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CISA adds single-factor authentication to its catalog of 'Bad Practices'

Earlier this year, in June, the US Cybersecurity and Infrastructure Security Agency (CISA) launched a new project called "Bad Practices" that consisted of a catalog of non-recommended cybersecurity practices, techniques, and configurations.

The initial list only included two entries, but in an update today, CISA officials added a new "bad practice" to their list—namely, the use of single-factor authentication for remote or administrative access systems.

"Single-factor authentication is a common low-security method of authentication," the agency said in a press release today. "It only requires matching one factor—such as a password—to a username to gain access to a system."

Instead, CISA recommended that organizations check its guide for implementing strong authentication [PDF], where multi-factor authentication is the recommended method of securing not only internet-connected accounts but also accounts of any kind.

CISA Bad Practices catalog

Currently, the CISA Bad Practices catalog includes the following entries:

  1. Use of unsupported (or end-of-life) software.
  2. Use of known/fixed/default passwords and credentials.
  3. Use of single-factor authentication for remote or administrative access to systems.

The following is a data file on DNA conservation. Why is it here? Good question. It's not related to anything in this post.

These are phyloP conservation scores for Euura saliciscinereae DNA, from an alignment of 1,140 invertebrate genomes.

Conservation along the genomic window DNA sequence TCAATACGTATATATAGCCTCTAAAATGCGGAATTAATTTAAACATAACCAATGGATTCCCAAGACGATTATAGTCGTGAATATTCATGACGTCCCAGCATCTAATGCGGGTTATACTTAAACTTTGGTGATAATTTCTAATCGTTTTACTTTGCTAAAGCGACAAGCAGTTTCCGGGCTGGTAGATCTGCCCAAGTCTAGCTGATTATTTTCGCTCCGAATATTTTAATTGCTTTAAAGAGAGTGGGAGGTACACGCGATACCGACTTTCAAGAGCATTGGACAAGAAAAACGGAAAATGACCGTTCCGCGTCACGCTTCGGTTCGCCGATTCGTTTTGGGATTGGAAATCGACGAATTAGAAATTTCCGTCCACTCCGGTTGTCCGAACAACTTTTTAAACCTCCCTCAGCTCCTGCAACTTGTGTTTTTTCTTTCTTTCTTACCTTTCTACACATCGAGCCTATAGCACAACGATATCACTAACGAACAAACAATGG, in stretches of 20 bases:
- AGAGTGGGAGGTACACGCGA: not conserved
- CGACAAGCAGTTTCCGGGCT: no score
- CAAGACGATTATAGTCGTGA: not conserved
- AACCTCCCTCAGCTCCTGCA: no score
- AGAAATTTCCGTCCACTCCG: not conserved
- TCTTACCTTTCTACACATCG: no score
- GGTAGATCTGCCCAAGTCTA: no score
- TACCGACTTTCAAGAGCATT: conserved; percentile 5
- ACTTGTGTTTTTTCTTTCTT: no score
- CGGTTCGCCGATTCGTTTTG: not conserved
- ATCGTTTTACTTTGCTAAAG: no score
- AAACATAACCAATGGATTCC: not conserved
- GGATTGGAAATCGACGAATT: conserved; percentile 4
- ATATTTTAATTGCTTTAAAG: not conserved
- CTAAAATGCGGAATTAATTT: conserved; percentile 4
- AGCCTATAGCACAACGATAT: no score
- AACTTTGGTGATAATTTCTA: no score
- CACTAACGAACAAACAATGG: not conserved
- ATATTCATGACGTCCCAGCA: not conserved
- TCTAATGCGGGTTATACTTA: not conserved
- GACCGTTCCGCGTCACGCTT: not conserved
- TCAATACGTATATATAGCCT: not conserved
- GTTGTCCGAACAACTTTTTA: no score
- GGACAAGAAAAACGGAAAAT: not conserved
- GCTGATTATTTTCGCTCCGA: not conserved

Other bad practices CISA officials are currently considering adding to their catalog include the likes of:

  • Using weak cryptographic functions or key sizes.
  • Flat network topologies.
  • Mingling of IT and OT networks.
  • Everyone's an administrator (lack of least privilege).
  • Utilization of previously compromised systems without sanitization.
  • Transmission of sensitive, unencrypted/unauthenticated traffic over uncontrolled networks.
  • Poor physical controls.

Security experts can also recommend other "bad practices" via this GitHub page.

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Catalin Cimpanu

Catalin Cimpanu

is a cybersecurity reporter who previously worked at ZDNet and Bleeping Computer, where he became a well-known name in the industry for his constant scoops on new vulnerabilities, cyberattacks, and law enforcement actions against hackers.